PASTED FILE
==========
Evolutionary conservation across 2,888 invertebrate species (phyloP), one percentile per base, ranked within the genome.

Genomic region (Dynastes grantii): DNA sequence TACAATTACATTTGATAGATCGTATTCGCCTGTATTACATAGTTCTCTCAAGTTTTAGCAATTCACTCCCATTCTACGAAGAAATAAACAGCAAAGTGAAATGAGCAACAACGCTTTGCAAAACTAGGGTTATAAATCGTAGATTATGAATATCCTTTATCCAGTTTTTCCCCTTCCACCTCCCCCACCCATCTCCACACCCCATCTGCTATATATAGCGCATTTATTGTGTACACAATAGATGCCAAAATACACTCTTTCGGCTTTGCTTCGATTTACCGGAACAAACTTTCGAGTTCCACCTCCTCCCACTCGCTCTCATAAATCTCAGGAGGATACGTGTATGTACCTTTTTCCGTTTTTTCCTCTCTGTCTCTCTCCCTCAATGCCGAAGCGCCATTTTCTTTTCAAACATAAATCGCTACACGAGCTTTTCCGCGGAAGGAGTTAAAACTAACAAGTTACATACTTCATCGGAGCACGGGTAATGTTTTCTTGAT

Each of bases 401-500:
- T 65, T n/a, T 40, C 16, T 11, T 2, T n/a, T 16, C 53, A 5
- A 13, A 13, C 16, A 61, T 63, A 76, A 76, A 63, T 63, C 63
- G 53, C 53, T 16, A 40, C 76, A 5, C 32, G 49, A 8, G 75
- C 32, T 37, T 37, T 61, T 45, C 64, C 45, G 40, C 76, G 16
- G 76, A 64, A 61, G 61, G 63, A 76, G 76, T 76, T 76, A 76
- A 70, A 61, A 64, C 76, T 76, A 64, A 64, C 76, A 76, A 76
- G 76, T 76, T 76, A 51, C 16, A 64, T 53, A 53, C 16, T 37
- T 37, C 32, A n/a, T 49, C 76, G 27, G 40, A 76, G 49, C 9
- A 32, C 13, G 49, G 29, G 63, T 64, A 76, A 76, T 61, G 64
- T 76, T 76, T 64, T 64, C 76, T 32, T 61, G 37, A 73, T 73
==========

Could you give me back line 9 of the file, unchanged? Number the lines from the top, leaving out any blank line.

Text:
- A 70, A 61, A 64, C 76, T 76, A 64, A 64, C 76, A 76, A 76